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Étiquette: JavaScript

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After a bit of prodding around I've not only found out that selecting JavaScript objects and arrays with jQuery is fully supported, but there are also some potential use cases! It all started a couple of weeks ago when I thought it would be cool to bind custom events to actual JavaScript objects.

var foo = {};
$( foo ).bind( "fireOne", function({
    alert( "event is go!" );
$( foo ).trigger( "fireOne" );

And lo and behold, it worked. Not only with .bind and .trigger, but also with .data and inside plugins. Too weird to be true, I fired off a question to the jQuery Dev list where Mr John Resig himself confirmed:

It was unintentional - way back in the day - but we've come to embrace it. Expect those aforementioned methods (bind / unbind and data) to continue to work on plain JavaScript objects.

Cool but why? And can we do anything really stupid with it? The first thing I had to try was $($). But of course, that's dumb, because typeof jQuery == function. And functions get executed as shortcuts to the ready function... so the interpreter spits the dummy with Error: too much recursion. Naturally. So next up, how about this? typeof jQuery.cache == Object! Ha ha! How about storing data against the object that stores data? Sure thing! $( $.cache ).data( "butWhy", 1234 ) works a treat. But, er. anyway...

Right-o. Is there any useful purpose for all this? I'm sure there's plenty. In fact, there's on thing that is in jQuery already. The $.extend method lets you mash two objects together (though the argument for the second needs to wrapped as jQuery object too). Let's make a simple version of that.

Simple object extending

Here's an example of how we could do a "shallow extend" with a plugin. We'll set up a shallow plugin that copies all the top level properties off one object on to the selected one, and use another plugin to log out all the properties so we can test it worked:

$.fn.shallow = function( obj ){
	return this.each( function(){
		for ( name in obj ) {
			if( this[ name ] === undefined ){
				this[ name ] = obj[ name ];
$.fn.log = function(){
	return this.each(function(){
		for ( name in this ) {
			console.log( name, this[ name ] );

Next, we'll set up a couple of objects and mash them together with our plugins:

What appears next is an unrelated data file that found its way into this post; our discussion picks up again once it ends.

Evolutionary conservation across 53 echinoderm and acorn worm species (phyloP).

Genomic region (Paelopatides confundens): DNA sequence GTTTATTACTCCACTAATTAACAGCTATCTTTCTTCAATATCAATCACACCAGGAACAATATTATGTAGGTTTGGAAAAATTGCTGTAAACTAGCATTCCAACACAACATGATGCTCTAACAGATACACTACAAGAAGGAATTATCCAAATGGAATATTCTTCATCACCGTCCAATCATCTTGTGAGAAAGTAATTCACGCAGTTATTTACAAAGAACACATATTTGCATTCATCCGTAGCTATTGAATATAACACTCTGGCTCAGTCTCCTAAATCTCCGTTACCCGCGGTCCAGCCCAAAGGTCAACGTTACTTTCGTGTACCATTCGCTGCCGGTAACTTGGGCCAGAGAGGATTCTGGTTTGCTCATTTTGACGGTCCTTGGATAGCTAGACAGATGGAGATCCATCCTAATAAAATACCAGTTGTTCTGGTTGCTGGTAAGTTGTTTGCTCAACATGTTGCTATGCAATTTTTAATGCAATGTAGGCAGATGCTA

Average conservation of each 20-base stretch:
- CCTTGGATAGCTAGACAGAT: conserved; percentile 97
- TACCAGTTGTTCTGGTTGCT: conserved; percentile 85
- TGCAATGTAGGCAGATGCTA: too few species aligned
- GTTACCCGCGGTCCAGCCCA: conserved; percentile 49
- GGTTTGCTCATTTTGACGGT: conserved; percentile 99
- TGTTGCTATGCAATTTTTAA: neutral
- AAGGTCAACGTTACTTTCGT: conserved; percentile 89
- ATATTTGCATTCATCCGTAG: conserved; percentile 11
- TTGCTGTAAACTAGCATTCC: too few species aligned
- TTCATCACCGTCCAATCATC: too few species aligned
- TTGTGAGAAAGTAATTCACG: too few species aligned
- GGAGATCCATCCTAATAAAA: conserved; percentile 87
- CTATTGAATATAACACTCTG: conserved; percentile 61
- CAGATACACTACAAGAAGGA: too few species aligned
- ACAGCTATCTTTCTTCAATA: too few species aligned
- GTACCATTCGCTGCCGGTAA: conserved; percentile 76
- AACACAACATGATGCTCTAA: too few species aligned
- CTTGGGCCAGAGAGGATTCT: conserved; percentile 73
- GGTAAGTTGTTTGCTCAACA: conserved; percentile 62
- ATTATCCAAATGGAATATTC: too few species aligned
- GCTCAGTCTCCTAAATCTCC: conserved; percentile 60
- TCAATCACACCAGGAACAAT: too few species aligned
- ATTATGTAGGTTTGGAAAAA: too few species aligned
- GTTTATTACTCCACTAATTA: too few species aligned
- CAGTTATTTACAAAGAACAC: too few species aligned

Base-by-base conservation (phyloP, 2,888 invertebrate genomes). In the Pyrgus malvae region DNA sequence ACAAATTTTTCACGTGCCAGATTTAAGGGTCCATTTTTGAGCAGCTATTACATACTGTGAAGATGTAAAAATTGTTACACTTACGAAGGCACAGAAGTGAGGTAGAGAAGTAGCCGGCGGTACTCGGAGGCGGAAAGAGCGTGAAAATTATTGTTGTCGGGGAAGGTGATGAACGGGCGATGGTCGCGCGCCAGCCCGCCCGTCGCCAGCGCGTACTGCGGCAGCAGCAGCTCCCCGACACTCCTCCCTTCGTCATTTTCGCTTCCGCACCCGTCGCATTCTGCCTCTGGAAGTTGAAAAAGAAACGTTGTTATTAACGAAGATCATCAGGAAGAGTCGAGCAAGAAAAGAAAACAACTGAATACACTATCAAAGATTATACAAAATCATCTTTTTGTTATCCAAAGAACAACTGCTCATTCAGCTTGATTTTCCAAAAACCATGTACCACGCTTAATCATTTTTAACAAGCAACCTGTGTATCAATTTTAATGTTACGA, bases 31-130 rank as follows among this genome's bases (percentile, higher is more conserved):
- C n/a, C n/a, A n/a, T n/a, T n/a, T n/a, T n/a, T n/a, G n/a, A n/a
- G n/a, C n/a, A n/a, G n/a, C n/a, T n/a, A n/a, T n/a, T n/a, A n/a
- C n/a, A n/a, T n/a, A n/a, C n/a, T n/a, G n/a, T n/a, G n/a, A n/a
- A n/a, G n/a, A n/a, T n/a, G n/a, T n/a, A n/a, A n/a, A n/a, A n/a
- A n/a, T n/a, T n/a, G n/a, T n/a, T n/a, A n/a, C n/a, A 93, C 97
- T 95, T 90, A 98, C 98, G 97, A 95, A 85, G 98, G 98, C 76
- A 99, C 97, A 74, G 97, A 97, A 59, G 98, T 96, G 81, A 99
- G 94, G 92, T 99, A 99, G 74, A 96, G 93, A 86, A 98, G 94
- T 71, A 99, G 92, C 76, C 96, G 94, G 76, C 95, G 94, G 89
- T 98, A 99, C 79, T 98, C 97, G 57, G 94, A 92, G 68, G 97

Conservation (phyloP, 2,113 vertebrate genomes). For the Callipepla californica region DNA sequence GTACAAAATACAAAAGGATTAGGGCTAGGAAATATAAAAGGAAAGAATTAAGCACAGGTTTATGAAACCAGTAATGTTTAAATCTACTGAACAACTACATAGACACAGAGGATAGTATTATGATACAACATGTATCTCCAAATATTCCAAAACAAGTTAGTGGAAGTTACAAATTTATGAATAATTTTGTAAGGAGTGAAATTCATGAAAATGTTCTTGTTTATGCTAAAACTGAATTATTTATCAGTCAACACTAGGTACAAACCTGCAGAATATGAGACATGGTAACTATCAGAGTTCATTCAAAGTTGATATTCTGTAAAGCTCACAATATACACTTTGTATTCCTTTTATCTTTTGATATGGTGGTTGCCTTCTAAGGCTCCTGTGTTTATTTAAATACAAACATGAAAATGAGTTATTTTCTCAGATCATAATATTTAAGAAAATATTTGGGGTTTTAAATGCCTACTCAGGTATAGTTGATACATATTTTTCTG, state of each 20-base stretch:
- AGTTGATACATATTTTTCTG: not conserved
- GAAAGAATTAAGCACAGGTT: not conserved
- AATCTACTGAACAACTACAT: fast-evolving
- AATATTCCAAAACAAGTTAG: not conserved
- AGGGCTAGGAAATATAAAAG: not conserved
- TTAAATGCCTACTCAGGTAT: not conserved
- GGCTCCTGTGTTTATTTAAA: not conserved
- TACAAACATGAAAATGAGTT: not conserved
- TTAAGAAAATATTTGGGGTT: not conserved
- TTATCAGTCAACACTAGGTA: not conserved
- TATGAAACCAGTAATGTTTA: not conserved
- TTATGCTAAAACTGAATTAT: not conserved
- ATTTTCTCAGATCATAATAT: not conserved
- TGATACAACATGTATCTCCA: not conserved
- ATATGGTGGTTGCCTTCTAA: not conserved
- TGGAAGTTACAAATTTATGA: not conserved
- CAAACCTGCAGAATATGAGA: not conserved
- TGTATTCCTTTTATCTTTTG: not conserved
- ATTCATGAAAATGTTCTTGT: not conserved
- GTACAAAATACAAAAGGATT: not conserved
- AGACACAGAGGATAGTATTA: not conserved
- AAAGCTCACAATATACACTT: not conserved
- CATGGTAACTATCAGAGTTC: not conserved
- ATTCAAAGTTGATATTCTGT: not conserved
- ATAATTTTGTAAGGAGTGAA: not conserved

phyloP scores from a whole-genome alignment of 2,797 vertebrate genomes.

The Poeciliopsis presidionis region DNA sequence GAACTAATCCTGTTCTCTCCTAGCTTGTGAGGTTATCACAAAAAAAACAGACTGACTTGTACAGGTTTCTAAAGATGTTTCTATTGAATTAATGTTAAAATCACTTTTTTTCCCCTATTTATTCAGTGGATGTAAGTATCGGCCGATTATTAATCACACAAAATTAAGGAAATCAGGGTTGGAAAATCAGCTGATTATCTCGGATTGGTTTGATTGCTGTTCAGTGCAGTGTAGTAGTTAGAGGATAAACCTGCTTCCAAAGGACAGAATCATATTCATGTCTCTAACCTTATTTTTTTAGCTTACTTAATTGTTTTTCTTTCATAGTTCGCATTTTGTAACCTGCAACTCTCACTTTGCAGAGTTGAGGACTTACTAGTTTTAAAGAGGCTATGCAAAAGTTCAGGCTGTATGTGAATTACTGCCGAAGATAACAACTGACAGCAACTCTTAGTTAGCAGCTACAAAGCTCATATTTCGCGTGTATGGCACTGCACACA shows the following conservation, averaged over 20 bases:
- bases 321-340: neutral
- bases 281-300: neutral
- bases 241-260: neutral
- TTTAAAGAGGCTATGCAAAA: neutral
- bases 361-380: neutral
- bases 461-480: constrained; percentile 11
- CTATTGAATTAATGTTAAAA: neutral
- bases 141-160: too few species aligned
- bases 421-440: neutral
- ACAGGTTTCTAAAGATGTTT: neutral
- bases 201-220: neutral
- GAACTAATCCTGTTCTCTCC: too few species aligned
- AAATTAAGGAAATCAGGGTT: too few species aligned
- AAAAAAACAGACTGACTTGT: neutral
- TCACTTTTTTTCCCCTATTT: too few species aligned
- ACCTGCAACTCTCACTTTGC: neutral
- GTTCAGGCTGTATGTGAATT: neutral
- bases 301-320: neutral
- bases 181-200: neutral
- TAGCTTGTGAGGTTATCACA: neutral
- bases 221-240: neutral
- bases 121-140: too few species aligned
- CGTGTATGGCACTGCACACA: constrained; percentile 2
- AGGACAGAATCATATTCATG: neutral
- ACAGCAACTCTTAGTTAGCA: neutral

var one = {
	name: "I'm one"
var two = {
	name: "I'm two",
	jump: function(){}

$( one ).shallow( two ).log();

And the console will spit out { name: "I'm one", jump: function }. Which is pretty snazzy, but still pretty useless. The only place where I think you could argue in favour of this technique is if the wrapped code was "DOM specific" stuff, or where it acted as kind of a bridge between 3rd party objects...

Playing nicely with 3rd party objects

The weekend after I found out about wrapping objects I fell over a (perhaps) reasonable use case for them. It was 4.00am at the first #govhack event and the team I was working with were using Bing maps to plot some data as map markers. When the user clicked on the marker, an event would be fired so you'd know which marker was clicked - but not which of our custom JavaScript objects that marker related to! Hmmm. It's 4.00am... is this realllly a use case? I didn't know, but did it anyway.

The map API gives you back a "pin" object that contains information about the marker. I just attached the custom point object to the marker itself. Because it uses jQuery's cache, there is no danger of overwriting any of the 3rd parties properties - we don't change their object at all.

var pin = new VEShape( VEShapeType.Pushpin, latLong ); "point", this );

map.AttachEvent( "onclick", shapeInfo );
shapeInfo : function( e ){
	shape = map.GetShapeByID(e.elementID);
	var point = $(shape).data("point");

When a click event is caught, we can grab the data back! Very handy!

So there you go. Perhaps it's not so crazy after all. I still think there is a "killer" idea in there waiting to be discovered. It's a pity that functions get shortcutted and exectued in jQuery, else we could build some crazy decorators and interface systems that wouldn't make any sense. Ah well.

JavaScript par jour

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